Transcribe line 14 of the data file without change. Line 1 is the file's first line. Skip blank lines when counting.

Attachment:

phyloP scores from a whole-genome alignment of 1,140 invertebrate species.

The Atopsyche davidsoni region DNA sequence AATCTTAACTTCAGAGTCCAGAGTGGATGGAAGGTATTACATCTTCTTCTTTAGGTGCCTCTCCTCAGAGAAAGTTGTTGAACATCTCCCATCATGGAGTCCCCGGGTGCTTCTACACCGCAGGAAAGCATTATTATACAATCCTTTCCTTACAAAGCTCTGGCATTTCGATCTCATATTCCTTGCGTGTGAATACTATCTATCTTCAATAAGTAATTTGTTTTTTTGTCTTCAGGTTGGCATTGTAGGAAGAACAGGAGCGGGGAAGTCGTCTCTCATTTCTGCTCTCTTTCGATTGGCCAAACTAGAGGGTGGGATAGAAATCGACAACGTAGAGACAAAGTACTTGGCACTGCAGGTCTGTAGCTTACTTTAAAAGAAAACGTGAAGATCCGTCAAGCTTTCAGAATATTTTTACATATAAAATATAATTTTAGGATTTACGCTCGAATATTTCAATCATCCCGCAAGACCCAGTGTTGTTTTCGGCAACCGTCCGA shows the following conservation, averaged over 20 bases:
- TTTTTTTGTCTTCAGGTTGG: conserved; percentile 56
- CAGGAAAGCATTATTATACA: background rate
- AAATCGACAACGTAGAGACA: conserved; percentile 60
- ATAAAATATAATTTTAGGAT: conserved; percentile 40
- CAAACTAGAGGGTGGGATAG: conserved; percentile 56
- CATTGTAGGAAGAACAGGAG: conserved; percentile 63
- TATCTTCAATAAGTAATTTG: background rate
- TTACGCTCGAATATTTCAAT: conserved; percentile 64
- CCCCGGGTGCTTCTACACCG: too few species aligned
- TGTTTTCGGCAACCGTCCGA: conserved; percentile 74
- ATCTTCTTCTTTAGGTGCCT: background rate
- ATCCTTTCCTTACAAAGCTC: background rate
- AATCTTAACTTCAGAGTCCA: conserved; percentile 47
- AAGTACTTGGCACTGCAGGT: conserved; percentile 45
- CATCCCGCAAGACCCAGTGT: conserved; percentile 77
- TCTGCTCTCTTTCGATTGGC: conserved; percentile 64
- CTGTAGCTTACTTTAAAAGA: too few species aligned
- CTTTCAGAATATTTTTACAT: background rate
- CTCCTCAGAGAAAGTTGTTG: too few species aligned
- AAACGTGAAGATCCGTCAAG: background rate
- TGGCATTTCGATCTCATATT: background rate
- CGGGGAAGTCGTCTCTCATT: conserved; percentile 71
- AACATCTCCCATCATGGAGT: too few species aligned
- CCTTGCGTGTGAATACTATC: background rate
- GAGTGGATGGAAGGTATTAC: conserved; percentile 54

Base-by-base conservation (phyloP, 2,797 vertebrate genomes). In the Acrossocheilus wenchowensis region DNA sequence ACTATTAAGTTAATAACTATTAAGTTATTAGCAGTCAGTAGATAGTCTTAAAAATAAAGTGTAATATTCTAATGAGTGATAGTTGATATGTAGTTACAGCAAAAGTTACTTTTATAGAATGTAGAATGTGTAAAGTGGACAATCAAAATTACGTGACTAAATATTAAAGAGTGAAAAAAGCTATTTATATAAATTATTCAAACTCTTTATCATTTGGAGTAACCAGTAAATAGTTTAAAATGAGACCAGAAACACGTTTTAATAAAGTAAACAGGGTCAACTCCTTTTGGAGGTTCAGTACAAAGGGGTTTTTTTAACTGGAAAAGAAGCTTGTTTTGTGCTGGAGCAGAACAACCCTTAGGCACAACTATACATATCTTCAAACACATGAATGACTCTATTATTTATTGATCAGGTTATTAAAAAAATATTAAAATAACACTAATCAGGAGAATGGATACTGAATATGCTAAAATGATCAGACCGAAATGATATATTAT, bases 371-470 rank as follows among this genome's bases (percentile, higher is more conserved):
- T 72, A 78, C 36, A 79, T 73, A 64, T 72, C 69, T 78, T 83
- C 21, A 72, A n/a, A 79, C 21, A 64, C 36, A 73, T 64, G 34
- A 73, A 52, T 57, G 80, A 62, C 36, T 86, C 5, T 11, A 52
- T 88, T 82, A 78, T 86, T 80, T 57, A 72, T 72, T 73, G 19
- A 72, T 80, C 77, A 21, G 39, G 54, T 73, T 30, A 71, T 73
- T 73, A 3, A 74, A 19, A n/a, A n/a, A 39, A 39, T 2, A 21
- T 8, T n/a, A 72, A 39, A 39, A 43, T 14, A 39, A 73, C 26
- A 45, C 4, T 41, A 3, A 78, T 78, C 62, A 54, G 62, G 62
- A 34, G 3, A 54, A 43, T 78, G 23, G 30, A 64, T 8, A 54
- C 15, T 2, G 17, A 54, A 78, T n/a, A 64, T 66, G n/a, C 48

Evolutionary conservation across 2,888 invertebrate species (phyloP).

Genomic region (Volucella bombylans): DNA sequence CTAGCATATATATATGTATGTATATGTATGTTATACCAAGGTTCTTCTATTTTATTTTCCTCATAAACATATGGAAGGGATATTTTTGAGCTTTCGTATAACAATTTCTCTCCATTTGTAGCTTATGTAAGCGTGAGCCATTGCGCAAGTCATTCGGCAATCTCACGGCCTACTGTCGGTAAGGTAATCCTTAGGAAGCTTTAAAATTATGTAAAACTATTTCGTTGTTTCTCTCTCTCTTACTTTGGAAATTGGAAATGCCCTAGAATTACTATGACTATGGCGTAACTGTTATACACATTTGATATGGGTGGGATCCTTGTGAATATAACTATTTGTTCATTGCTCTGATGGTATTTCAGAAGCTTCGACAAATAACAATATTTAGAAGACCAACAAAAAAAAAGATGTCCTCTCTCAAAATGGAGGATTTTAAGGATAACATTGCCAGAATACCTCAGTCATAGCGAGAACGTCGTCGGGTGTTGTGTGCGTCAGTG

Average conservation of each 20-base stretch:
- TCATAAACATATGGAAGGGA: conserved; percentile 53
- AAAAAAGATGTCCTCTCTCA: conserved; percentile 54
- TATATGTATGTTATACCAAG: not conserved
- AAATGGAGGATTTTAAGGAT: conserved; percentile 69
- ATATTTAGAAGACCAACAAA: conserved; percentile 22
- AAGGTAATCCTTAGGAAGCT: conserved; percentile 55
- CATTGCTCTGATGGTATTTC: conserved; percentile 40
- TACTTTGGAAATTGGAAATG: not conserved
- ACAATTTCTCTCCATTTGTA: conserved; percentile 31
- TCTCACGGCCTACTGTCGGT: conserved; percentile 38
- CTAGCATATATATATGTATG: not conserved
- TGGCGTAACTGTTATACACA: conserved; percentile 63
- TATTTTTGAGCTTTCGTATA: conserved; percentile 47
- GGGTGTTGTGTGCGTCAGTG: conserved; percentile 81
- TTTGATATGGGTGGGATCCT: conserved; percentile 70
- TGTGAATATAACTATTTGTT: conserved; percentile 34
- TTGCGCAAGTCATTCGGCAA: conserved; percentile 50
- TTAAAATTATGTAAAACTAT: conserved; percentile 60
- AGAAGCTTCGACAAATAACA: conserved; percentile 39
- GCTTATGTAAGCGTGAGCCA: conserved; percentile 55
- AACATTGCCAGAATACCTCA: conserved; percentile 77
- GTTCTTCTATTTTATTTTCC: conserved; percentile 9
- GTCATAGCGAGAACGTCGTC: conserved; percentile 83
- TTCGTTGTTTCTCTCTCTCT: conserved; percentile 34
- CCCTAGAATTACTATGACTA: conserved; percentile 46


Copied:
- ATCCTTTCCTTACAAAGCTC: background rate